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The election is over, and the naming of most of Trump's cabinet is as well.  Among the most-important to you as a US Citizen are:

  • Mnuchin, Treasury.  Not only is a former squid (Goldman Sachs) he was responsible for "rescuing" IndyMac after it blew up and in the process of "rescuing" it siphoned off about a billion of FDIC funds for himself and his private equity buddies while foreclosing on thousands of homeowners, most in California, and many under dubious circumstances (e.g. by refusing to participate in modification programs or obfuscating response so as to cause people to miss deadlines.)  I grant you that a huge percentage of those who got foreclosed on were not blameless and many in fact were chasing the impossible -- and thus deserved what happened.  Nonetheless Mnuchin is not an outsider and has drained taxpayer funds for his own benefit.

  • Price, HHS.  Price has a long record of how he "sees" health care reform (read: removal of Obamacare.)  Obamacare must go away but what Price wants to do, including block granting Medicaid, will not only fail to stop the destruction of the health care system and the federal budget it will accelerate it.  For all the horrors of Obamacare (and there are many) there have been winners -- Obama bought two years of very slow expense growth in Medicare and Medicaid with it (out of a 30 year trend!), which is not enough to matter but it is what it is.  It also provided a lot of people with health care they wouldn't have otherwise gotten, albeit through slight of hand and destruction of the tax base (the subsidies are likely why tax growth last year was 0.5%, by the way.)  Price's ideas on this matter are essentially indistinguishable from Paul Ryan's, and I've critiqued both in the past.

  • Ross, Commerce.  Wilbur Ross is one of the few with a reasonable mind in my opinion.  He is an advocate for tariffs and getting rid of bad trade deals.  This is good.  What I haven't heard, however, is the phrase "wage and environmental parity tariffs."  But Wilbur might come to see this, as his mind is open to the idea. 

  • Betsy DeVos, Education. Betsy DeVos is a board member of an organization that was strongly for common core despite the screams from supporters of her nomination otherwise.  She has a long history in Michigan that is exactly the opposite of how supporters are painting her.  In short if you have kids in school you're really ****ed with her running Education -- don't believe the BeeEss coming from people on this one.  I'm cooking up extra crow for those of you who like this pick and expect to serve it to you moldy, cold and well-done within a year.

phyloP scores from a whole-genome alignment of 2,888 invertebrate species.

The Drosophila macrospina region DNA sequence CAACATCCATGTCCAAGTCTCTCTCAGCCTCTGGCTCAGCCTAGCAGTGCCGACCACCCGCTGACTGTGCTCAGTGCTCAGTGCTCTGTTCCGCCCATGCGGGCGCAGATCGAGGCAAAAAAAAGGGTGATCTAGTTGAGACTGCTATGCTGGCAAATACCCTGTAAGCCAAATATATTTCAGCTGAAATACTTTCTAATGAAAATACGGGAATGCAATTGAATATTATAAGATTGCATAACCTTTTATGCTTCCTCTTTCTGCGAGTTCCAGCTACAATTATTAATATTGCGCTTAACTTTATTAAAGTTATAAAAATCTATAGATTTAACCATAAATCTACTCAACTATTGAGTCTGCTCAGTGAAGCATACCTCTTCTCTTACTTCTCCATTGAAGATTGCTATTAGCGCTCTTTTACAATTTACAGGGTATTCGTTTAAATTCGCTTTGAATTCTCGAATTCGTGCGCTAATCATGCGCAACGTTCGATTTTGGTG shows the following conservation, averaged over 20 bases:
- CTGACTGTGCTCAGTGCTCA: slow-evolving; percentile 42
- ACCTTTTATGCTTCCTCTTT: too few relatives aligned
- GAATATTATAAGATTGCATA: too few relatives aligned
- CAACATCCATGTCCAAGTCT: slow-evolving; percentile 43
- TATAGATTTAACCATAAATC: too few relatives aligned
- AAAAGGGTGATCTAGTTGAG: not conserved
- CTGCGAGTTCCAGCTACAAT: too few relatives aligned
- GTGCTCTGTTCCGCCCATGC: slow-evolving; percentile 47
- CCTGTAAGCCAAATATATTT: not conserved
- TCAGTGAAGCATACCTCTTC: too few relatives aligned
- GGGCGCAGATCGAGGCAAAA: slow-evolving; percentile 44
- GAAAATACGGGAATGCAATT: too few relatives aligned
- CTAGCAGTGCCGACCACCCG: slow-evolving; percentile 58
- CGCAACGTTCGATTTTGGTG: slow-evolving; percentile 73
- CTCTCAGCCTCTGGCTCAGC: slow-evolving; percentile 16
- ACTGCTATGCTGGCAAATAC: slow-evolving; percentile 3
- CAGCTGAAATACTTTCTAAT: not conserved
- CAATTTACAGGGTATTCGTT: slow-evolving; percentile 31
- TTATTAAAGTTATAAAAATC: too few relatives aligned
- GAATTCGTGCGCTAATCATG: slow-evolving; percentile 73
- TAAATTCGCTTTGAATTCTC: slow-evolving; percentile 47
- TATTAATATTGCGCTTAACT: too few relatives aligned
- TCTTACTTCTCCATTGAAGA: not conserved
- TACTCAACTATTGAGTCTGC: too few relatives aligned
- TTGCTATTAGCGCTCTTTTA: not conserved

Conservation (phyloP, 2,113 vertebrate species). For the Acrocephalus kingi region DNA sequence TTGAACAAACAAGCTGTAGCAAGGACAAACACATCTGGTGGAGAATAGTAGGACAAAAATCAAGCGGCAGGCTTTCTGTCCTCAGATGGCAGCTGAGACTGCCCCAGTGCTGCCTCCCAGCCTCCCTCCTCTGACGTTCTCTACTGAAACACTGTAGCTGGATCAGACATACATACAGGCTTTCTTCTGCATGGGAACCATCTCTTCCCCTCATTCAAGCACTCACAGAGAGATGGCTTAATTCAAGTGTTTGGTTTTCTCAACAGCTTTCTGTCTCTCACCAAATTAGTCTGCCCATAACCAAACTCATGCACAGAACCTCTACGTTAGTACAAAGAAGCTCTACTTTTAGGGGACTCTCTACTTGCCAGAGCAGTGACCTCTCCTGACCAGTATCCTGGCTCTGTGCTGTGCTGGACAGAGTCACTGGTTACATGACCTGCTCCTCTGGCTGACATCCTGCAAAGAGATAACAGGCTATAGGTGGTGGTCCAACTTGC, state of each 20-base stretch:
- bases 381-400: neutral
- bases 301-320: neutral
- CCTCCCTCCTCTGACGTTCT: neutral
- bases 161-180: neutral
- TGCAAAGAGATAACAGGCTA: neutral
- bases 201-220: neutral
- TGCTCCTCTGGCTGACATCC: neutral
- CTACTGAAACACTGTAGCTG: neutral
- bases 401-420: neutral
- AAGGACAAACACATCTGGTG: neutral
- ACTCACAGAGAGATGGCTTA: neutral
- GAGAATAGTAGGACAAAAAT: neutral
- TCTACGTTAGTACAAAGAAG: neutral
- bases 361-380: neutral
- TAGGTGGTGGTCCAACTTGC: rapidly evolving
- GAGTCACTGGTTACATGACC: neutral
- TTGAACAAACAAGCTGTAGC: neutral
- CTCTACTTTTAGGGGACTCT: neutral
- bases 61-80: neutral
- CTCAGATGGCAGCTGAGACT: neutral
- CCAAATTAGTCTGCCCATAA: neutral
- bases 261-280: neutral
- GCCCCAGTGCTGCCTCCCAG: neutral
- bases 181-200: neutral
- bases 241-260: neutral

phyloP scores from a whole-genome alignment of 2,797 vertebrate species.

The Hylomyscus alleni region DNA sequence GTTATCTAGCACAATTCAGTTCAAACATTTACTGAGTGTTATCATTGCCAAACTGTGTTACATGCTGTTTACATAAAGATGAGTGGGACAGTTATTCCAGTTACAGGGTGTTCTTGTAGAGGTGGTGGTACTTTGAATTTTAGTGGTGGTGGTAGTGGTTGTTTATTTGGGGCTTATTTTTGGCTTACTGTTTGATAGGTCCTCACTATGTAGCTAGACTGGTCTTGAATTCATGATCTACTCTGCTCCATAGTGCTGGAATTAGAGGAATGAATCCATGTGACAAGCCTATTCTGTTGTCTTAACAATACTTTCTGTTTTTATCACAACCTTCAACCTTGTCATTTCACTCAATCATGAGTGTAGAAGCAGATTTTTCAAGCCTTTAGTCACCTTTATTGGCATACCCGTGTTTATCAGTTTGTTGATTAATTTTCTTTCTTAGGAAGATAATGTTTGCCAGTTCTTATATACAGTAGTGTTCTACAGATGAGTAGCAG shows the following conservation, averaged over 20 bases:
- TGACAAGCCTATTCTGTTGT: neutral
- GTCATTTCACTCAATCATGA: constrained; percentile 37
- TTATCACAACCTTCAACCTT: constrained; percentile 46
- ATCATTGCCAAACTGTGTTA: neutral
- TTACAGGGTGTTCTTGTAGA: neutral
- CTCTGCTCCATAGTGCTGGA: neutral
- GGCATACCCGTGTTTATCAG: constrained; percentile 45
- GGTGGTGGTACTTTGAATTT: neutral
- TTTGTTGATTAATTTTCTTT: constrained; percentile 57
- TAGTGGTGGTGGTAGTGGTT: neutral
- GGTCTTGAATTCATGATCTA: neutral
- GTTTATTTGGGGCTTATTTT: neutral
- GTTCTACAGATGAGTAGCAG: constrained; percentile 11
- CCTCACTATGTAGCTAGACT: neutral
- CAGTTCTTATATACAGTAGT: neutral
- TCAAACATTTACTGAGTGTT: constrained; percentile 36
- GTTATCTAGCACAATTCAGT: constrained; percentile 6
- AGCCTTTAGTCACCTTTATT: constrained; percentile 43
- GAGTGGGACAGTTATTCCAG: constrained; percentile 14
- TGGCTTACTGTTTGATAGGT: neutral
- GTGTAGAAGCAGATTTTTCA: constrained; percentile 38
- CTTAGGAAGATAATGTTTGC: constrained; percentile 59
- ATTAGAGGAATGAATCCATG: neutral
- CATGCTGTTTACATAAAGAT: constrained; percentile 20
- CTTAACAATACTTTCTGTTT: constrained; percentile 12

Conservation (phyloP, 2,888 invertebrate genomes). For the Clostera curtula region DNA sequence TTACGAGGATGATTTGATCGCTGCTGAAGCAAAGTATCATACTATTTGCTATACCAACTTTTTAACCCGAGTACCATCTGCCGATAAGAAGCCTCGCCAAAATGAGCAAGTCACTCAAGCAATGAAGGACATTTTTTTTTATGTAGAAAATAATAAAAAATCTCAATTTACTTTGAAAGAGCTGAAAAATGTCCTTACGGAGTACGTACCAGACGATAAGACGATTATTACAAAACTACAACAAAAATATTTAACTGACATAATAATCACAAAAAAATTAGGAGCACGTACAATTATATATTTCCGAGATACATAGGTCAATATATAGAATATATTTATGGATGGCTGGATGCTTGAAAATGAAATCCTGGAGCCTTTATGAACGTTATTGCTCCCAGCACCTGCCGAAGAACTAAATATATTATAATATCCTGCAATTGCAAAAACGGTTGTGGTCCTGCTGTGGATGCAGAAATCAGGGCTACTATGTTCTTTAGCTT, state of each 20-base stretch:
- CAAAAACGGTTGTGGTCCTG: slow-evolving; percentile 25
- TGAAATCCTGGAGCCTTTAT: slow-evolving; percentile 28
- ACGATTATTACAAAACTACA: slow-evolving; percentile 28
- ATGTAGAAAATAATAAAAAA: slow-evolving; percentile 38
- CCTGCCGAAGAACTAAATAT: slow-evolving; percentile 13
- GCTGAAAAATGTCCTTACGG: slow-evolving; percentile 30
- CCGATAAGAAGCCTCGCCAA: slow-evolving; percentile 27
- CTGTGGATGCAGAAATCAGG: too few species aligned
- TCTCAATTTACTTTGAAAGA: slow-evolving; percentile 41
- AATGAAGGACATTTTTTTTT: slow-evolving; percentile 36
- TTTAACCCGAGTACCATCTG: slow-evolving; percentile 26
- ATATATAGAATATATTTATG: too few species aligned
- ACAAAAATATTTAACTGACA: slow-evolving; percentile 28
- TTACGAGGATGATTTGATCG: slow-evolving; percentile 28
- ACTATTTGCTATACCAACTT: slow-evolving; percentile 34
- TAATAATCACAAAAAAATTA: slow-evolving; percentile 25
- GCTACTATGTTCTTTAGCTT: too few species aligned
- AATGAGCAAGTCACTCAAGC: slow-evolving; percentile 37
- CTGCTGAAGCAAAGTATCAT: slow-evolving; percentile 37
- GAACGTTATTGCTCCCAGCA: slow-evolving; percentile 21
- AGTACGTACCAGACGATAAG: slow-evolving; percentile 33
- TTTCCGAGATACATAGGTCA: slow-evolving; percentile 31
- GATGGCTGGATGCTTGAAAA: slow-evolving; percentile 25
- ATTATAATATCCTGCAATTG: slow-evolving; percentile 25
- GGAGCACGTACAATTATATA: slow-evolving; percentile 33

• Sessions, Attorney General.  Good on immigration and getting rid of the illegal invaders and "common" criminal behavior, bad everywhere else.  Most-specifically there is zero indication that he will go after anyone when it comes to monopolies and restraint of trade issues, and prosecution of these matters rests in the AG's office.  There are plenty of people who could have been worse, but given that the AG's office is critical to actually solving the key problems we face as a nation I'm not a big fan.

There are many others but these are the ones that will either screw you or help you.

There is only one bright light -- trade and illegal immigration.  The rest, however, is terrifyingly bad.  Let me remind you that if we do not destroy medical monopolist practices throughout the industry immediately we are screwed, and we have less than one year to do it before Congress starts running for re-election again.

Folks, despite many people holding out hope I simply do not believe it's going to happen.  Look at this article from Politico where they say that the GOP is now contemplating "delaying" Obamacare's replacement.  There is no time to delay because the fiscal impact from Medicare and Medicaid either has to be reversed -- not just halted -- right now or it will detonate the federal budget at some point before 2020.

Now maybe I'm wrong on this, but if I am we'll know very, very soon -- within weeks.  But unless I'm wrong the math and outcome it will produce is crystal-clear.

Therefore you have somewhere between three and five years before it all goes to hell.  Trump might buy a year or two with various changes to Health Care, such as block-granting Medicaid.  If he does that, by the way, the result will be a couple of million people who die first, then it will go to Hell.  Vouchers for Medicare will destroy the system entirely, but before they do they will kill millions more who are dependent on continual medical care, all Seniors.

You must, at this point, expect that high-cost medical services and drugs will disappear entirely for other than those who can afford to pay for them directly within the next three to five years and will start doing so in as little as one year.  If you need these services and/or drugs and cannot travel to obtain them (e.g. medical tourism) you're not going to get them and for a very large percentage of people who currently require them this means you will die.